Cervical Cancer

Updated 26 March 2018

Risk factors for cervical cancer

The incidence of cervical cancer in South Africa is high when compared to women in western countries and appears at a younger age. Cervical cancer is the second most common cancer in women in South Africa.

Cervical cancer is the second most common cancer in women, comprising 16.6% of all cancers in South Africa.

The incidence of cervical cancer in South Africa is high when compared to women in western countries and appears at a younger age. This is because the majority of women in South Africa have not undergone Pap smears to detect precancerous lesions.

It is important to realise that cervical cancer is a largely preventable disease. If the precancerous lesions are detected and removed, they will not be able to develop into cervical cancer in the future. In South Africa, it is unscreened women who are at greatest risk of developing cancer of the cervix and it is estimated that approximately 1 in 26 black South African women will develop cervical cancer.

There are over 100 different types of human papillomaviruses. Some of them (type 6 and 11), which are also sexually transmitted, cause genital warts (condylomata acuminata). Other HPV types (like 16 and 18) are called high-risk viruses because of their increased association with cervical cancer.

Fortunately, most women who are infected with HPV do not develop cervical cancer. For this reason, scientists believe that other factors act together with HPVs. For example, other genital microbes also may play a role. Further research is needed to learn the exact role of viruses and other micro-organisms and how they act together with other factors in the development of cervical cancer.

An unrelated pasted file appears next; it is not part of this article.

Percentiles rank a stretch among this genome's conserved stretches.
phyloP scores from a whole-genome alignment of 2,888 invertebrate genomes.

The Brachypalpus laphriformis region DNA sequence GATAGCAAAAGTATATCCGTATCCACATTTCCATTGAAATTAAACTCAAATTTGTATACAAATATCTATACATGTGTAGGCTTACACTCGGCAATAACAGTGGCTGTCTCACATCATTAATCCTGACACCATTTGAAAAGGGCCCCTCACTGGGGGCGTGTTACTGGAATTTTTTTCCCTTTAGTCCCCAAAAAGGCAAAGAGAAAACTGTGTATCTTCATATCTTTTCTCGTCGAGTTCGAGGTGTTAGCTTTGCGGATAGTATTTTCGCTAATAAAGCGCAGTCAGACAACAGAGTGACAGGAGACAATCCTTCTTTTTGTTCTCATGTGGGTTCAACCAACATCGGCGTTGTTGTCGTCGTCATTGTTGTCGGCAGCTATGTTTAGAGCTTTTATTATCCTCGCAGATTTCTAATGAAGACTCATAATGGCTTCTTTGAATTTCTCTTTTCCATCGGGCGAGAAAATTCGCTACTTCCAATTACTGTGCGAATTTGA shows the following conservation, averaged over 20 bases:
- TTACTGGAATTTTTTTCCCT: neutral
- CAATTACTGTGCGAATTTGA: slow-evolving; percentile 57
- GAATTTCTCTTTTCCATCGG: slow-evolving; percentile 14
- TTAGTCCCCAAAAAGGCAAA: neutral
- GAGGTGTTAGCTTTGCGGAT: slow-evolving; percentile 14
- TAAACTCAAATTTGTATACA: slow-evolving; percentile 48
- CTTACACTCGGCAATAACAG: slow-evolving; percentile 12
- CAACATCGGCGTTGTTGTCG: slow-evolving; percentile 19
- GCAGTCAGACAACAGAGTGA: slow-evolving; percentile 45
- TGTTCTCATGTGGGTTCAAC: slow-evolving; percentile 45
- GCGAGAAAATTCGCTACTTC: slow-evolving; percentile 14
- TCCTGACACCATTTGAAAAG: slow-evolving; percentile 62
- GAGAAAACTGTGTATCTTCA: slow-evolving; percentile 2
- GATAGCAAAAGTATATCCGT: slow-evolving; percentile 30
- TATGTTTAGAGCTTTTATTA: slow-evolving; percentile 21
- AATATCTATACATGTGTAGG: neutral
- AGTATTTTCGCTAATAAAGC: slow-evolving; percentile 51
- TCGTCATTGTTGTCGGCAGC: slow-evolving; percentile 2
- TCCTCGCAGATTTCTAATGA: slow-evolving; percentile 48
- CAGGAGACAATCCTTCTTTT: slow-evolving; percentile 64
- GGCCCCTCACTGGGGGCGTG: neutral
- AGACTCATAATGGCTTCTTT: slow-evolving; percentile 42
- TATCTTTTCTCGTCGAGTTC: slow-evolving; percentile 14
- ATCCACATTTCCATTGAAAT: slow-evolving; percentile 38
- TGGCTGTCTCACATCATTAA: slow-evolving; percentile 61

Smoking increases the risk of cancer of the cervix. Cancer causing chemicals called carcinogens are taken up into the bloodstream and is then concentrated in cervical mucous. These carcinogens act together with other factors like HPV to cause genetic faults in epithelial cells of the cervix. The risk appears to increase with the number of cigarettes a woman smokes each day and with the number of years she has smoked.

Several reports suggest that women whose immune systems are weakened, are more likely than others to develop cervical cancer. For example, women who have the human immunodeficiency virus (HIV), which causes Aids, are at increased risk. Also, organ transplant patients, who receive drugs that suppress the immune system to prevent rejection of the new organ, are more likely than others to develop pre-cancerous lesions and cancer.

(Reviewed by Professor Lynette Denny, Gynaecology Oncology Unit, Department Obstetrics & Gynaecology, University of Cape Town/Groote Schuur Hospital)


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